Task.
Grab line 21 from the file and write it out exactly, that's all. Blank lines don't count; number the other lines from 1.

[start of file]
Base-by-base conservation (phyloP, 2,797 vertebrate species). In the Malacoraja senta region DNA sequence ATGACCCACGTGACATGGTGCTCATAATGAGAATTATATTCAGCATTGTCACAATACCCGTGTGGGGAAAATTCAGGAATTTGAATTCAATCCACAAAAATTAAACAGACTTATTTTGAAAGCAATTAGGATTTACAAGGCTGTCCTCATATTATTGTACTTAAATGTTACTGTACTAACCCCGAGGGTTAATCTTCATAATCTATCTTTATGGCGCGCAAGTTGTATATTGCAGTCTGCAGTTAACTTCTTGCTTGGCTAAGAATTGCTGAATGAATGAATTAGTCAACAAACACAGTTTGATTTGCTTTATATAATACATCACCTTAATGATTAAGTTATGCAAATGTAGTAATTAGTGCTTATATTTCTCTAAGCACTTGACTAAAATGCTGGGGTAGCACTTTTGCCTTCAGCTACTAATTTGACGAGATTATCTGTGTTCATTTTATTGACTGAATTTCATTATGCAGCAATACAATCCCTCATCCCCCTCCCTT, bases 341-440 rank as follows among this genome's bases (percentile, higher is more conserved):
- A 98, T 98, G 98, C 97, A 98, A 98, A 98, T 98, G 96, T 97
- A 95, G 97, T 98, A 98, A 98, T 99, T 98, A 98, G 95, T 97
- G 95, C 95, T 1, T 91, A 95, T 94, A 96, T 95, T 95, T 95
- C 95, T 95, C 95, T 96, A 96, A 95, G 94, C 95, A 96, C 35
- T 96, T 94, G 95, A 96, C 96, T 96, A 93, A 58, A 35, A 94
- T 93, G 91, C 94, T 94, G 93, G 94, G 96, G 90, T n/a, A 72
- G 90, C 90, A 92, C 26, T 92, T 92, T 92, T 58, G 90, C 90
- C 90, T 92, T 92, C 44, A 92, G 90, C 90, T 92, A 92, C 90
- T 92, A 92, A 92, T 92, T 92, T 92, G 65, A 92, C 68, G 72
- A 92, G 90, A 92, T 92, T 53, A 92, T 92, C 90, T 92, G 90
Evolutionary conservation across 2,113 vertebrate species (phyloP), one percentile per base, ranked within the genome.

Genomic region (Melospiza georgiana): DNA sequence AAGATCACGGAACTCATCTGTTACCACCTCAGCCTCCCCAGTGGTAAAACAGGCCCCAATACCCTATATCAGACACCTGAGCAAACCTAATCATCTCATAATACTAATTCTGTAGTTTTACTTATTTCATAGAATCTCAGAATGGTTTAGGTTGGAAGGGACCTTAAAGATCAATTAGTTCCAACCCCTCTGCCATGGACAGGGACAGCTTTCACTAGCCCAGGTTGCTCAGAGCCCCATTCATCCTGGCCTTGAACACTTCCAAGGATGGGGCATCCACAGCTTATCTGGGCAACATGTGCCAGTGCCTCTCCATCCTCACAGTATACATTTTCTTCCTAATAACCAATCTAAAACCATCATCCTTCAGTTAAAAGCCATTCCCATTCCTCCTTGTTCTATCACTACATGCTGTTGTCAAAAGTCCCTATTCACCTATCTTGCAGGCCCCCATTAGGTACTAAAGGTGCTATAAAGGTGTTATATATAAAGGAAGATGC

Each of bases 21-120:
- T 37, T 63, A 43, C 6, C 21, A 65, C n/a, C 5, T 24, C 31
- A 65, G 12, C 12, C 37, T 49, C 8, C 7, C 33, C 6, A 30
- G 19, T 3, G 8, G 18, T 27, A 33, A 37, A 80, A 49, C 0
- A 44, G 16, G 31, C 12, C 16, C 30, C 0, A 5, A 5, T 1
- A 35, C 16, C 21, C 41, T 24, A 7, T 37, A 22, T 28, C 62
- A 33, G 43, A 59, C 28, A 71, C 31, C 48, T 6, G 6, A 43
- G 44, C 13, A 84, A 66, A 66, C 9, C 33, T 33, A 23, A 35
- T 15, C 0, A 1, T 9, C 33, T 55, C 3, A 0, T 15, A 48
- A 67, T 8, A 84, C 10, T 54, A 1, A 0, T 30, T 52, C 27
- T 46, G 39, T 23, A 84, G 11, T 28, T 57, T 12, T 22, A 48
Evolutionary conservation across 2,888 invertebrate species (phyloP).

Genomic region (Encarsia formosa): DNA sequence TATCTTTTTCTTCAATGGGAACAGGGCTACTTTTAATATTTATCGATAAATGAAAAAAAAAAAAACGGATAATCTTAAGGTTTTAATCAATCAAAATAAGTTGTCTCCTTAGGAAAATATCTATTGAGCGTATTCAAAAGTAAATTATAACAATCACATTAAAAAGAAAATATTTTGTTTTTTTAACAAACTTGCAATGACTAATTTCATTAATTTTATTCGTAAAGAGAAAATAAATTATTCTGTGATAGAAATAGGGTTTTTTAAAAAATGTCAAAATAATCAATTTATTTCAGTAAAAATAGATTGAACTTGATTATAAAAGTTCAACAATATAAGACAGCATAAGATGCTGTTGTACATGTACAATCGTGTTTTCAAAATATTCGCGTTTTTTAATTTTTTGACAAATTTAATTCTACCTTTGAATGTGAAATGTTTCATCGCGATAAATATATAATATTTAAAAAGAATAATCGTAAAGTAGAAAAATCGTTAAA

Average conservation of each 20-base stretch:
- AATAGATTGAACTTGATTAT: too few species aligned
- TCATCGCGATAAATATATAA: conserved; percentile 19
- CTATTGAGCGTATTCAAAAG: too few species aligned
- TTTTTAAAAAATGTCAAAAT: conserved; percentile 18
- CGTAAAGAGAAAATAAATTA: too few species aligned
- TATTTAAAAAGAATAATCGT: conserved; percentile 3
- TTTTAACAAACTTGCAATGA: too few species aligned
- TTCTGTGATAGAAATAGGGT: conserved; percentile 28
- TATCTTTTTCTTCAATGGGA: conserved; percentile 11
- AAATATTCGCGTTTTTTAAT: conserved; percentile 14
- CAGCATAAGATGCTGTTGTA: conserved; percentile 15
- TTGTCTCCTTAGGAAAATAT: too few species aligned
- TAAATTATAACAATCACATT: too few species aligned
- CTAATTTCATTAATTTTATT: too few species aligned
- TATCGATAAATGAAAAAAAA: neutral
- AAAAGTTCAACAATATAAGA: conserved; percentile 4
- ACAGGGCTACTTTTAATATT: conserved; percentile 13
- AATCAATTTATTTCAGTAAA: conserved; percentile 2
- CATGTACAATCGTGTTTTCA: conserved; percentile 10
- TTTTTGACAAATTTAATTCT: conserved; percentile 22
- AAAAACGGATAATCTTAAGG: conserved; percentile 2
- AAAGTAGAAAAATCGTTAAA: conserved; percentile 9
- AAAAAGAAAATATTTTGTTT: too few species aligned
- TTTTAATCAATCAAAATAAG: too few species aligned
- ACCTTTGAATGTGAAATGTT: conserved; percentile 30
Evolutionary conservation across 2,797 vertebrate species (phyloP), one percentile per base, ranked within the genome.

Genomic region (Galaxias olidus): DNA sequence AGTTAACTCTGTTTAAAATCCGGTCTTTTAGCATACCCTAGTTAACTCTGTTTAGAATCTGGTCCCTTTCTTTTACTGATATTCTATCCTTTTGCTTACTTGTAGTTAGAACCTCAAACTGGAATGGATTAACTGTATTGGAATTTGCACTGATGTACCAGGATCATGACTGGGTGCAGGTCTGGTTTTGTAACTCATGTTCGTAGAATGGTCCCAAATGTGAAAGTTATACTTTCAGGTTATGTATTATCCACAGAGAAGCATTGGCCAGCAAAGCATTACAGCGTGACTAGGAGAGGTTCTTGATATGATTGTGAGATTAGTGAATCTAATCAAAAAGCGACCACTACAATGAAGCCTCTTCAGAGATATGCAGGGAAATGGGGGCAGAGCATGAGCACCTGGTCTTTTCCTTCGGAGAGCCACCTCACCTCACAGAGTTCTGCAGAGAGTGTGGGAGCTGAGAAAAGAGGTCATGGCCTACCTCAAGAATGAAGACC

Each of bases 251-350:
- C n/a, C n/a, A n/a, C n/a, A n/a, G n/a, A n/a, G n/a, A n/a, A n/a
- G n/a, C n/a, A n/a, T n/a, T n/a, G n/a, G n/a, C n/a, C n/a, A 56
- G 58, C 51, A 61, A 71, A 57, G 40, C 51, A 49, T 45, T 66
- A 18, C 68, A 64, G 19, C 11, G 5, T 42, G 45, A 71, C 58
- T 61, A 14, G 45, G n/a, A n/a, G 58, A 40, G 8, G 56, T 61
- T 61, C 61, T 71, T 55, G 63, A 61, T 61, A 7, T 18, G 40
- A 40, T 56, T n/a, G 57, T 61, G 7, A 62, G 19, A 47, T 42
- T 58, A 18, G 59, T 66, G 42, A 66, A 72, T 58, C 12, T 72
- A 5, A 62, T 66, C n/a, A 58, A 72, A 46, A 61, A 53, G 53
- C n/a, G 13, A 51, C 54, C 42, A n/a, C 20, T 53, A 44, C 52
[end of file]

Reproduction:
- G 44, C 13, A 84, A 66, A 66, C 9, C 33, T 33, A 23, A 35